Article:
Politics of E-Government: E-Government and the Political Control of Bureaucracy

Authors


Michael J. Ahn is an assistant professor in the Department of Public Policy and Public Affairs at the McCormack Graduate School of Policy Studies, University of Massachusetts Boston, where he teaches and conducts research in information technology in the public sector, e-government, public organization, performance management, and international comparative public administration. Dr. Ahn received his PhD in Public Administration from Syracuse University in 2007.
E-mail:michael.ahn@umb.edu

Stuart Bretschneider is associate dean and chair of the Department of Public Administration, Maxwell School of Citizenship and Public Affairs, Syracuse University. He also holds one of the University's Laura J. and L. Douglas Meredith Professorships for Teaching Excellence. His research focuses on how public organizations make use of information technology and the effects of those technologies on public organizations; how public organizations employ forecasting technology and organize to carry out forecasting activities; and how sector differences affect administrative processes. He was managing editor of the Journal of Public Administration Research and Theory from 1992 to 2000. Dr. Bretschneider received his PhD in Public Administration from the Ohio State University in 1980.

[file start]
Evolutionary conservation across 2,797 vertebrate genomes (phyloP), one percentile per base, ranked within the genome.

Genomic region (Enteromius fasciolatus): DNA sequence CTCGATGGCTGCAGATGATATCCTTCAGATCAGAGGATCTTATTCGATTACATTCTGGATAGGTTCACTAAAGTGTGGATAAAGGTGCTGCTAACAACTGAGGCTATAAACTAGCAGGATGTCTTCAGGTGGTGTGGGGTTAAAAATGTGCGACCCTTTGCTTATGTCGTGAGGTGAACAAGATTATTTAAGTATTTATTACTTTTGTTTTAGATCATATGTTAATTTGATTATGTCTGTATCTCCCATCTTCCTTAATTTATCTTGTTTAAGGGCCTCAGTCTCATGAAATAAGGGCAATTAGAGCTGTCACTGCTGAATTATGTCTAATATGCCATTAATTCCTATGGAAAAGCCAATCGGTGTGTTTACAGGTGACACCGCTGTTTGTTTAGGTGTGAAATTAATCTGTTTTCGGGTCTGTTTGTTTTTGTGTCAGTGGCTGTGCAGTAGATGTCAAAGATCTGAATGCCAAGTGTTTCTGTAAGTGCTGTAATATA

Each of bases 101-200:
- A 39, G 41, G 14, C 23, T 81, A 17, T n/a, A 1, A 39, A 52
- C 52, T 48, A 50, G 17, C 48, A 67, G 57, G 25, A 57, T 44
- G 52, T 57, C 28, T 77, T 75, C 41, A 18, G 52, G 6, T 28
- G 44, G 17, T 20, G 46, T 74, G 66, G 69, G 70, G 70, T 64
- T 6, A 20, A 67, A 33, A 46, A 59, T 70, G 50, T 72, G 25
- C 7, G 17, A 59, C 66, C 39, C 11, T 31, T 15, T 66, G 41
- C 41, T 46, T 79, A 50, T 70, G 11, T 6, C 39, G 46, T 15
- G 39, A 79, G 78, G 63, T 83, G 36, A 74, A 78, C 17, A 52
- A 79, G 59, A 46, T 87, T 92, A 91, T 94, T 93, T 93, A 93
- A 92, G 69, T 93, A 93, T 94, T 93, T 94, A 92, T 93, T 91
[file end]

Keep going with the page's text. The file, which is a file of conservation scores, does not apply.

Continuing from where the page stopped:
E-mail:sibretsc@maxwell.syr.edu

Abstract

This case study reports an innovative e-government experiment by a local government in Seoul, South Korea—Gangnam-gu. A new local political leadership in Gangnam made strategic use of e-government applications to exert greater political control over the local civil service bureaucracy. The authors find that e-government applications possess political properties that can be applied effectively by the political leadership as instruments to improve control over the government bureaucracy as well as to enhance essential government accountability and transparency. The political circumstances underlying e-government development as well as its impact on local government are reported, along with key variables associated with this innovation and directions for future research.

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